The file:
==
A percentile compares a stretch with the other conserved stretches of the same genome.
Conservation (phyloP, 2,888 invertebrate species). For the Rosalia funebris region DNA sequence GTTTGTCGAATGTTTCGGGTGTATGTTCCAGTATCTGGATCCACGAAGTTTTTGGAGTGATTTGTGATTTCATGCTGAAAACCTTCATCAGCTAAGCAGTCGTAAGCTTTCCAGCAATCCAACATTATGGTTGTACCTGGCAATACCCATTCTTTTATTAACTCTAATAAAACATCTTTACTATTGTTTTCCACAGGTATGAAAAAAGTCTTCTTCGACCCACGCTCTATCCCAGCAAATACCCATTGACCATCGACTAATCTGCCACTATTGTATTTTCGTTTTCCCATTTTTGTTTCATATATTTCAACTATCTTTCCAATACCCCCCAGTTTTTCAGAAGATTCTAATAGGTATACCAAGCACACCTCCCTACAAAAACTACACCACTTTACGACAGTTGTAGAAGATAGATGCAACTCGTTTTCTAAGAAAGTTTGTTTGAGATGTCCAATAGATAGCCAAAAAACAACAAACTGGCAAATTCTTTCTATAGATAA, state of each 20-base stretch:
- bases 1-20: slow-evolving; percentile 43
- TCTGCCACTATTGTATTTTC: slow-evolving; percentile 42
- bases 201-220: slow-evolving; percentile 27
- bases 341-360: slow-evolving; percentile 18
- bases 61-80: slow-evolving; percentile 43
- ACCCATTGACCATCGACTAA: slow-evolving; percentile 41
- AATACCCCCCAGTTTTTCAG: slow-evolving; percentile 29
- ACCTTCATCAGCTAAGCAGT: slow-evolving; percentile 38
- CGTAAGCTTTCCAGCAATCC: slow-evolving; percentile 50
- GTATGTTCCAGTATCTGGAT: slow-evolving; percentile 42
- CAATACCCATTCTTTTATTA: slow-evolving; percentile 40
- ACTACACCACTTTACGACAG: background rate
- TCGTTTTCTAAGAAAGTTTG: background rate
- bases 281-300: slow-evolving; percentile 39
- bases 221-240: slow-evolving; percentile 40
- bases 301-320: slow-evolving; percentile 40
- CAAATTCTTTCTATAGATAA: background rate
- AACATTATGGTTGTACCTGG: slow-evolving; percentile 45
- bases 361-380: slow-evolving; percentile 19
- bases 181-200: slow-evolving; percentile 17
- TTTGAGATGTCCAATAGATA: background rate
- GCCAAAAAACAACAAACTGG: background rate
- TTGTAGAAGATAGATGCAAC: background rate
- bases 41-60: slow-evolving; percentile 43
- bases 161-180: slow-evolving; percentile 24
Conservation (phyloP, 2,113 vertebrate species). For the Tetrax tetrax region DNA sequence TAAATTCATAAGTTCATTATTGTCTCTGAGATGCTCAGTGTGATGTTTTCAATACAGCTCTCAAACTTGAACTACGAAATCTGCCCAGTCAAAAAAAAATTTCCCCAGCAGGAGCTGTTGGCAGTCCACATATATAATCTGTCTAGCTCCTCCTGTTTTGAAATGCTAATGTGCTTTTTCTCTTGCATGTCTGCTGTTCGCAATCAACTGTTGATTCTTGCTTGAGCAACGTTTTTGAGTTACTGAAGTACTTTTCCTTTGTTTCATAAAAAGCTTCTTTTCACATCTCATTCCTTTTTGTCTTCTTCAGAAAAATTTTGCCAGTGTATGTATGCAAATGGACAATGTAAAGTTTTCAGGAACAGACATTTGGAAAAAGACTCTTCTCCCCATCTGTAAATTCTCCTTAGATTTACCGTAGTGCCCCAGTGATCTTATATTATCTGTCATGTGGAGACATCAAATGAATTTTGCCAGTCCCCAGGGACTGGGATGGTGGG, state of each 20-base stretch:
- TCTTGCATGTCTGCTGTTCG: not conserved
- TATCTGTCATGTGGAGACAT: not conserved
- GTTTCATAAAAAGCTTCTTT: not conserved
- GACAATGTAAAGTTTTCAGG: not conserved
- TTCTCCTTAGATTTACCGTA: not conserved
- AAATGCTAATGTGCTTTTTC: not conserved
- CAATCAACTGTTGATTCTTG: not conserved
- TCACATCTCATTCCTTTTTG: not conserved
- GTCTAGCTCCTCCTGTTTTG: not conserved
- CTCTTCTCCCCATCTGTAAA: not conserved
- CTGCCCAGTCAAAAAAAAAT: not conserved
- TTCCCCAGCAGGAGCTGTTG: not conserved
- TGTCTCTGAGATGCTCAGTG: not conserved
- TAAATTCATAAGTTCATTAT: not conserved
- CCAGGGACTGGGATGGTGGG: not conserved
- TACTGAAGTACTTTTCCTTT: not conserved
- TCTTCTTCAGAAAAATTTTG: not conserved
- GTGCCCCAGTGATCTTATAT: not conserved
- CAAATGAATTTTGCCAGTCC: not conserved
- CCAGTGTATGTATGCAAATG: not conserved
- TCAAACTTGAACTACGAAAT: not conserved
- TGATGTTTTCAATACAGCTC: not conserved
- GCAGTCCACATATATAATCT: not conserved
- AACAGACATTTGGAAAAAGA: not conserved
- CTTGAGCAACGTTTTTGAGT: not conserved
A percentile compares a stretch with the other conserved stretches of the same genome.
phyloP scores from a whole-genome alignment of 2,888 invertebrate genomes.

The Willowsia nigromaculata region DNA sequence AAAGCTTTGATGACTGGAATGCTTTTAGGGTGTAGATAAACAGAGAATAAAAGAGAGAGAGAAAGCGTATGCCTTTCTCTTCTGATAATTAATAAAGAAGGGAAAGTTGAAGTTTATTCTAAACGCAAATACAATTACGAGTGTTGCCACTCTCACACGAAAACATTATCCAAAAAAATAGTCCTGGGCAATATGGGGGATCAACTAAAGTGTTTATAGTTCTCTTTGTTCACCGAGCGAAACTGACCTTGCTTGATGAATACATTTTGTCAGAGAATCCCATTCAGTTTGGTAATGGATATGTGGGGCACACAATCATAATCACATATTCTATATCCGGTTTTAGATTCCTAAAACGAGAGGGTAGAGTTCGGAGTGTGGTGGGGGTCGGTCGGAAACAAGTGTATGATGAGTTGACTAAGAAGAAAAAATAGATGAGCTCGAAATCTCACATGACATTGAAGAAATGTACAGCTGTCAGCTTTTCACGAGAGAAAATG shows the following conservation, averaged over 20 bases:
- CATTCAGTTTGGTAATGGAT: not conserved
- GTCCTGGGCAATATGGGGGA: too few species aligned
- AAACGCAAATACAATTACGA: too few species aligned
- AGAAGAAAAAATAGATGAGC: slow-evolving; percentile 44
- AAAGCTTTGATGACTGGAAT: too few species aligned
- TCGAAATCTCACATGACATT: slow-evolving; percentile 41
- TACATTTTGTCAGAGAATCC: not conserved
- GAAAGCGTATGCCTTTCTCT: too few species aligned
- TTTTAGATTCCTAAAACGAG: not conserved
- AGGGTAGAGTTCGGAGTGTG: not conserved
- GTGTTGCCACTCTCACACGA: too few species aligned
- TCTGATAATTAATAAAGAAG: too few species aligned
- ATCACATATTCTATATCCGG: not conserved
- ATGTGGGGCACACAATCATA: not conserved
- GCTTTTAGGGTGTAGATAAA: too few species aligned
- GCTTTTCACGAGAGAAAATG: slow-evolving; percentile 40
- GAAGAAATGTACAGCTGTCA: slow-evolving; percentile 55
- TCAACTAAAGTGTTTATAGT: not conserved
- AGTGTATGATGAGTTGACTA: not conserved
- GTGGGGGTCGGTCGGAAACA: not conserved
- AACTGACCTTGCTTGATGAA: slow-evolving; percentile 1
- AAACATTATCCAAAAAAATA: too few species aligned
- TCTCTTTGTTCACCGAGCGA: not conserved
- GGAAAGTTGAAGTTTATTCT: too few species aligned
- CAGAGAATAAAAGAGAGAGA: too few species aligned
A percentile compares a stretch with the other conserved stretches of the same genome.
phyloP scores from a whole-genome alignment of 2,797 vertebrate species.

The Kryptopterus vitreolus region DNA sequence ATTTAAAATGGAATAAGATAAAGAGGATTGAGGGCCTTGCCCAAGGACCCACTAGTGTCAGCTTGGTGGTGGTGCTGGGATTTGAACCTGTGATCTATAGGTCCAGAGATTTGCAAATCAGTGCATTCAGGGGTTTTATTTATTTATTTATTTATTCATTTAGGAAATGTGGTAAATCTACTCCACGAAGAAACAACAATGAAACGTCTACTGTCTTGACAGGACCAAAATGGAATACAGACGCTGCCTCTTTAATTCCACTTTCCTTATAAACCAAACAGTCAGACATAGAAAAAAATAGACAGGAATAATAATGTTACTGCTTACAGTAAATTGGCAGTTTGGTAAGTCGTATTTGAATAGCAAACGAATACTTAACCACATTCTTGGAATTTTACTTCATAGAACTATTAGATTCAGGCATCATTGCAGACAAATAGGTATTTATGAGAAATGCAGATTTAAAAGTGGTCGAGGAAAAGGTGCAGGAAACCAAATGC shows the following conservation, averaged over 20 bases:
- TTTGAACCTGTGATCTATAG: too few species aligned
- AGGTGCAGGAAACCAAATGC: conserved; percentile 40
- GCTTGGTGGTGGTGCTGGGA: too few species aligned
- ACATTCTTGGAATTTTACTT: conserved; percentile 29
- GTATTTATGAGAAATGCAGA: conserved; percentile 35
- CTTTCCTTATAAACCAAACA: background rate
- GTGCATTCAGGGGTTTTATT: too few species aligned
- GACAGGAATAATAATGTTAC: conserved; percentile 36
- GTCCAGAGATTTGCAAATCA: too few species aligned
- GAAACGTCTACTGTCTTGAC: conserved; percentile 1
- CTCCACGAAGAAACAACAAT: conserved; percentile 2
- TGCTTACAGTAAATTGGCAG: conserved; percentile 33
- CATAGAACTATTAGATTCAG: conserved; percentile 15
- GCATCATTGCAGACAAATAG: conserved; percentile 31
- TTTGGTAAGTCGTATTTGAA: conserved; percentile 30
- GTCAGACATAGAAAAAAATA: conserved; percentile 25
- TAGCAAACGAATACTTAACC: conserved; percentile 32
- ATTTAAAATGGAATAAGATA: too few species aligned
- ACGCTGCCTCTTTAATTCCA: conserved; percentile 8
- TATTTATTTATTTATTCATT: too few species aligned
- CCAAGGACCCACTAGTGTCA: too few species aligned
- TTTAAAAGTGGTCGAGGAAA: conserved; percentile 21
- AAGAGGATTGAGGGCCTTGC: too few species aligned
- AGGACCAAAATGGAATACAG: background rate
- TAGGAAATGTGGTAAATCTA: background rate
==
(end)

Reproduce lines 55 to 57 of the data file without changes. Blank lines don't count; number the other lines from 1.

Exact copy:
phyloP scores from a whole-genome alignment of 2,888 invertebrate genomes.

The Willowsia nigromaculata region DNA sequence AAAGCTTTGATGACTGGAATGCTTTTAGGGTGTAGATAAACAGAGAATAAAAGAGAGAGAGAAAGCGTATGCCTTTCTCTTCTGATAATTAATAAAGAAGGGAAAGTTGAAGTTTATTCTAAACGCAAATACAATTACGAGTGTTGCCACTCTCACACGAAAACATTATCCAAAAAAATAGTCCTGGGCAATATGGGGGATCAACTAAAGTGTTTATAGTTCTCTTTGTTCACCGAGCGAAACTGACCTTGCTTGATGAATACATTTTGTCAGAGAATCCCATTCAGTTTGGTAATGGATATGTGGGGCACACAATCATAATCACATATTCTATATCCGGTTTTAGATTCCTAAAACGAGAGGGTAGAGTTCGGAGTGTGGTGGGGGTCGGTCGGAAACAAGTGTATGATGAGTTGACTAAGAAGAAAAAATAGATGAGCTCGAAATCTCACATGACATTGAAGAAATGTACAGCTGTCAGCTTTTCACGAGAGAAAATG shows the following conservation, averaged over 20 bases:
- CATTCAGTTTGGTAATGGAT: not conserved